And then along came Jesus, who revealed the truest image of God the world had ever seen.  Jesus did not reveal a new God or a different God, but the way God had always been, even if humans had not been capable of seeing or embracing that kind of God before.  In the teachings and actions of Jesus, the world caught a glimpse of the true and everlasting God.  In the very person of Jesus, we see God come to life as God had always been but as people had not been able to recognize or accept before.  A God of love, not of domination.  A God of mercy, not of vengeance. A serving God, not a dictatorial God. A peaceful God, not a God of violence.  A vulnerable – even helpless – God, not a God of power and might.

Here was the everlasting God revealed for those whose imaginations were ready to see and accept God.  The God who had loved the cosmos into existence.  The God who waits patiently – even helplessly – through all the cruelty and suffering until humanity is able to live into the image of God implanted in us from the beginning.  The God who loved Israel out of slavery and into freedom.  The God who waited patiently – even helplessly – as Israel forgot its origins and became like the other nations in their desire for power at the expense of their most vulnerable citizens and in violent hostility against their enemies who should have been their neighbours.  The God who cried out again and again through the prophets for an end to ritualistic lip-service, helplessly waiting for money-where-your-mouth-is gentleness, justice, and fairness in society.  The God who loved the world so much that God risked exposure to the ignorance and brutality of humans by becoming human in Jesus, trying to win the hearts and blow open the minds of people who imagined God differently, if they thought about God at all: vulnerably, helplessly,  submitting to ridicule and betrayal, then ending up framed, abandoned, denied, tortured, and executed – all without striking back because what else could a vulnerable God of love do?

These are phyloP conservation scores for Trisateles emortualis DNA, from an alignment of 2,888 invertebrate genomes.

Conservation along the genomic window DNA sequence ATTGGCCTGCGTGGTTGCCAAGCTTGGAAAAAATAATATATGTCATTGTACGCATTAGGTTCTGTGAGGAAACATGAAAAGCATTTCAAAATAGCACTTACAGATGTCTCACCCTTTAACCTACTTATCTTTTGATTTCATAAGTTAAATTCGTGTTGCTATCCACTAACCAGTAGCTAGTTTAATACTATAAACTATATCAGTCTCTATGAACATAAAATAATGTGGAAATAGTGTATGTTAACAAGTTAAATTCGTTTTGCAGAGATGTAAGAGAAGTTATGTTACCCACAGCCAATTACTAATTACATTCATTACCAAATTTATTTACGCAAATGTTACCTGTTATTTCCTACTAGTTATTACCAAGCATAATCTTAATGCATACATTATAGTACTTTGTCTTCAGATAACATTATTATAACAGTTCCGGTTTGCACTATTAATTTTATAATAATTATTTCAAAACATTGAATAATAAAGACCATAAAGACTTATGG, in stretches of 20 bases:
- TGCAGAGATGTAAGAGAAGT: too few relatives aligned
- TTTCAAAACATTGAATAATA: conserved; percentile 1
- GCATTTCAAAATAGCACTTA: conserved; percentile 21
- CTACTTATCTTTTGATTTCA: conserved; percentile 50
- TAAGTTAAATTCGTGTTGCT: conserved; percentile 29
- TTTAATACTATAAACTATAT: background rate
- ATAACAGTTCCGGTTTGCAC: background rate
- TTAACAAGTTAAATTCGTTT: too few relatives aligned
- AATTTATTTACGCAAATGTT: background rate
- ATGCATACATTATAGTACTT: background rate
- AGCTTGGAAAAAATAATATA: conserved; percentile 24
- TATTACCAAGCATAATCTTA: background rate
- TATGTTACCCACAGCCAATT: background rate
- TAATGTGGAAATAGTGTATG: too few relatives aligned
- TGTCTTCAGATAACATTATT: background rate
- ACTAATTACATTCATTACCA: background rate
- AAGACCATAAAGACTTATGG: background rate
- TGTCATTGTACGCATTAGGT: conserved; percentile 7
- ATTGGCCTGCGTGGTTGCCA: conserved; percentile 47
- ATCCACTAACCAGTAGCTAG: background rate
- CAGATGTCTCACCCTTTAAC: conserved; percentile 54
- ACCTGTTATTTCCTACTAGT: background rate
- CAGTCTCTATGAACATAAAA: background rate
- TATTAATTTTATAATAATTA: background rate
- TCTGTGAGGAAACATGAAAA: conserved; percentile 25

It took a long time for that kind of a God to be imaginable by even a few so that Paul would write shortly after the lifetime of Jesus, hoping the image of God in Christ might break through: “We proclaim Christ crucified, a stumbling block to Jews and foolishness to Gentiles, but to those who get it – both Jews and Greeks – Christ is the power of God and the wisdom of God.  For God’s foolishness is wiser than human wisdom and God’s weakness is stronger than human strength.”

I don’t know what image of God you might carry around with you.  Perhaps a stern father, or a judge in robes.  Maybe a God on a cloud throwing down thunderbolts, or a God on a mountaintop shouting orders.  But try, if you can, to imagine this….

Look, there is a man sitting down on a rock on the side of a hill.  Apparently he is a wandering beggar from up north somewhere.  Rumour has it he was born in a wayside stable to a peasant couple, unmarried at that.  People are gathering around him, finding a place to sit on the grass, or to stand in the shade of the few trees dotting the hillside.  Some are standing back a little further, watching suspiciously, hoping he might say something so provocative they can turn him into the authorities as a rabble rouser, maybe even as a blasphemer against God.  He looks tired and worn.  His skin is toughened by exposure to the sun and the wind.  His clothes are simple, stained by sweat.  His sandals are shabby from countless miles of walking, and his feet within his sandals are calloused and rough.  But there is something in his eyes. A light from within that somehow draws people towards him.  A sadness even that feels like here might be someone who knows what life is really like.  He is looking out over the crowd.  He is looking into the eyes of each person there.  There is such a composure about him.  Such a gentleness.  Empathy radiates from him.  He spreads his arms wide, as if embracing the crowd and each one in it.  He clears his throat.  He opens his mouth.  He speaks: “Blessed are you who are poor in spirit,” he begins, “for yours is the kingdom of heaven….”

The Rev. Ted Hicks